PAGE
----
If a person has improved with the cooling advice above but you still have concerns about them, contact your GP or NHS 111 for advice.
You should call 999 for an ambulance if the person:
- doesn’t respond to the above cooling treatments within 30 minutes
- has severe symptoms, such as a loss of consciousness, confusion or seizures
If the person is unconscious, you should place them in the recovery position until help arrives. If they have a seizure, move nearby objects out of the way to prevent injury. You can find out more on the NHS Choices website.
Open water swimming is a great way to exercise and cool down in the summer heat, but you must be aware of potential dangers and swim safely.
You should only ever swim in dedicated swimming areas.
Cold water shock
Avoid cooling off in rivers or lakes this summer. Even on a warm summer’s day, the water may be cold enough to cause cold water shock.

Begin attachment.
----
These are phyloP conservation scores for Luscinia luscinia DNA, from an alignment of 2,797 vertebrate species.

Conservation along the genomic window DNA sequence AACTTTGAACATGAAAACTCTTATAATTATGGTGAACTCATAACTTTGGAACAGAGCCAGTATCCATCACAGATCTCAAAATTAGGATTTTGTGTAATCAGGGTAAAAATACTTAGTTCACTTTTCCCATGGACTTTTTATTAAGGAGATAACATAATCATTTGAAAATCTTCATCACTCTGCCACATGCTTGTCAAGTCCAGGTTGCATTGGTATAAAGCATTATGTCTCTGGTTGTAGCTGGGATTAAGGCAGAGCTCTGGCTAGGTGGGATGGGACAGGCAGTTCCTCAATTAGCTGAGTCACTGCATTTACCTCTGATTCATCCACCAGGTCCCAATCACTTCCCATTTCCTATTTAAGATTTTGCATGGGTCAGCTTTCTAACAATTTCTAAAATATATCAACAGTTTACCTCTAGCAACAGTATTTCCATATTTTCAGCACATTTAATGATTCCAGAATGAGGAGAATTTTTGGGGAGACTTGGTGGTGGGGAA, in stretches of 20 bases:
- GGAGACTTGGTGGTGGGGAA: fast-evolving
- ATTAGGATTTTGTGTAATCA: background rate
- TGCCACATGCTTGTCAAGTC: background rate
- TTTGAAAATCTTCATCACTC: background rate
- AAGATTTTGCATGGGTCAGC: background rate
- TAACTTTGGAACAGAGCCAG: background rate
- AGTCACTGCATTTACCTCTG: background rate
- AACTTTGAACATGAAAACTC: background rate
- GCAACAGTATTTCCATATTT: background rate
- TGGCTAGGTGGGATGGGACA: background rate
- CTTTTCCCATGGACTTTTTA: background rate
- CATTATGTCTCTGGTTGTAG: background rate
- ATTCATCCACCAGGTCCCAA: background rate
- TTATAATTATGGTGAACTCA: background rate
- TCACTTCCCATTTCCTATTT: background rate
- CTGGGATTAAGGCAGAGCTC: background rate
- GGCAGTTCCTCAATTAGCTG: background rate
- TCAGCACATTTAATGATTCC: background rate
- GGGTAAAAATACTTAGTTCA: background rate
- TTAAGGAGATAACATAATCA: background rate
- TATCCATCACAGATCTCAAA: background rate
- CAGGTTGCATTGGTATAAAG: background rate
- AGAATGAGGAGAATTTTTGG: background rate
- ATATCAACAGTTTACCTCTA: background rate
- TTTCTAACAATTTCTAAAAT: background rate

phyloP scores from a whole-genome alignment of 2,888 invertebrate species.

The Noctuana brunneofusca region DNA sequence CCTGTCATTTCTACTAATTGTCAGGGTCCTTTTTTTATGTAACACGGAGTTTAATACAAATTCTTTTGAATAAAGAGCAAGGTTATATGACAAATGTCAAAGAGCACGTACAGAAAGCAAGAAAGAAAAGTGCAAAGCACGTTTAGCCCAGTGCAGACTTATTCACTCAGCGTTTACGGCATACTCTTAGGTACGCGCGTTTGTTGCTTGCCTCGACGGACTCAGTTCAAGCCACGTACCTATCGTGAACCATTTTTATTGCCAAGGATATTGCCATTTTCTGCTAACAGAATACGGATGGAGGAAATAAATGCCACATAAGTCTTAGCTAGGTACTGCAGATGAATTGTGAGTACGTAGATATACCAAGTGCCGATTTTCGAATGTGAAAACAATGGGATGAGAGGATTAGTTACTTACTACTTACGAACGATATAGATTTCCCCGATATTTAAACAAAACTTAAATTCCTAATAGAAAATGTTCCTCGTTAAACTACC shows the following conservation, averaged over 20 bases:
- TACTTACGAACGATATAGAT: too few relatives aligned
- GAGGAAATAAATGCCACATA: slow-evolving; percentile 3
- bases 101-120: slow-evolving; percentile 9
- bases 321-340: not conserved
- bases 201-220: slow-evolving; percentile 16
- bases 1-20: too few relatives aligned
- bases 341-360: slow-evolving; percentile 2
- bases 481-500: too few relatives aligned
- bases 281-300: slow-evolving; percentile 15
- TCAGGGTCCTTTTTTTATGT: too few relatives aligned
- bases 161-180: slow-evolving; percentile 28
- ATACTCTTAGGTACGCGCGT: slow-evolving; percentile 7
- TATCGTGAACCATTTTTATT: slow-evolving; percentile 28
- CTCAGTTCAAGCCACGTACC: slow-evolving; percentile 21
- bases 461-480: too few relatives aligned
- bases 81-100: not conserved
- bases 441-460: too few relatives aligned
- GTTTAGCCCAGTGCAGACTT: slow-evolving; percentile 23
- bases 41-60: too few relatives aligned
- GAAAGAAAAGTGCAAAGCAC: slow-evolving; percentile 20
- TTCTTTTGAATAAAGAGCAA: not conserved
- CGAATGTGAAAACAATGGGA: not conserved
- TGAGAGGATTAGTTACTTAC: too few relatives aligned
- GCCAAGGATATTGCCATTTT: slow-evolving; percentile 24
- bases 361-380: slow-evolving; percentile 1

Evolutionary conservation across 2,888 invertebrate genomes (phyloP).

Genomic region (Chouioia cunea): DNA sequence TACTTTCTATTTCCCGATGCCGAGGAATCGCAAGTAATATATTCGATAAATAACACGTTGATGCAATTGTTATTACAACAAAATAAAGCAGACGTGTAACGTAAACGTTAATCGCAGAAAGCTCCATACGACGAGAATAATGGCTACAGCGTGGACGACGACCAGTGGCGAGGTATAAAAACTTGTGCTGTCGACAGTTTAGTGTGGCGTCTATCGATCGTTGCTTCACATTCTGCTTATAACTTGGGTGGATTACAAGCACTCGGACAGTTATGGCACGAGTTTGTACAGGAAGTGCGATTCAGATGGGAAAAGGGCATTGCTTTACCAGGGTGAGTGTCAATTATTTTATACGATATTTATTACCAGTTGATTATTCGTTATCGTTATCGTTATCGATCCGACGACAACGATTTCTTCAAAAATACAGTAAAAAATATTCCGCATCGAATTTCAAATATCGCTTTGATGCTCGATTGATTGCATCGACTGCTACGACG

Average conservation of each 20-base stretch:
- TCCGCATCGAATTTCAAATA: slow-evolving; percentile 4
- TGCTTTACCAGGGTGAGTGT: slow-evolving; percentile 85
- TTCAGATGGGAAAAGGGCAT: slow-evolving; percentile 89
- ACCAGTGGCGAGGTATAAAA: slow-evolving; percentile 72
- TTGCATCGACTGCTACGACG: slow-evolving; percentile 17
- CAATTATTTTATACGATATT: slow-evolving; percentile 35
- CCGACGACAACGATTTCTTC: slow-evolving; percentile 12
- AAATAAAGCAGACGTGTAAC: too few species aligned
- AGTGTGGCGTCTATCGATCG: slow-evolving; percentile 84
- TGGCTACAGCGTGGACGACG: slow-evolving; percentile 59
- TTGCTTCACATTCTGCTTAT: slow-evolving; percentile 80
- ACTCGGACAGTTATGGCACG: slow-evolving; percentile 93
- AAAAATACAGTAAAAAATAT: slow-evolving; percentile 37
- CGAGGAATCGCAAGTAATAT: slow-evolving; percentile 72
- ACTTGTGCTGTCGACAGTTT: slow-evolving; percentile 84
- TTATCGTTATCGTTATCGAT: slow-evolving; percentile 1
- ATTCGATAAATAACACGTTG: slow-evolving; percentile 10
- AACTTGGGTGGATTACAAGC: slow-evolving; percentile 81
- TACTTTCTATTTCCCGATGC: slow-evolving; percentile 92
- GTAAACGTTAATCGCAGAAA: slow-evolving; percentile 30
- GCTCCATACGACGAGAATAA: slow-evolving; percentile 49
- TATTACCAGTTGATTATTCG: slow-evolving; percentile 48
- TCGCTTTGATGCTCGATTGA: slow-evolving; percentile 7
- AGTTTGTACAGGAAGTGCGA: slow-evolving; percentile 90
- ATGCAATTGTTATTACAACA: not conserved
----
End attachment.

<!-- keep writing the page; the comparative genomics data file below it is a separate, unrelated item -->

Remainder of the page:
The effect on the body of entering water 15°C and below is often underestimated. This shock can be the precursor to drowning. Average UK and Ireland sea temperatures are just 12°C. Rivers such as the Thames are colder, even in the summer.
If someone falls into the water, call 999 straight away and ask to speak to the fire service and ambulance. If you experience cold water shock, float on your back like a starfish. Stay calm and control your breathing until the effects of cold water shock have passed.
Royal Berkshire Fire and Rescue Service has some great water safety advice that you should follow.
Risk of wildfires
Grassland is extremely dry in this heat and even a small cigarette butt can destroy whole fields of crops.
Do not leave bottles or glass in woodland. Sunlight shining through glass can start a fire and cause an unnecessary strain on our fire services who are expected to be very busy over the coming week. Take you litter home and recycle where you can.
Read the Royal Berkshire Fire and Rescue Service information on wildfires for more advice.
Bracknell Library is closed on Tuesday 19 July. It will reopen as usual on Thursday 21 July.
Crowthorne Library will close at 4pm on Tuesday 19 July and reopen on Wednesday 20 July.
Sandhurst Library will close at 5pm on Tuesday 19 July and reopen on Thursday 21 July.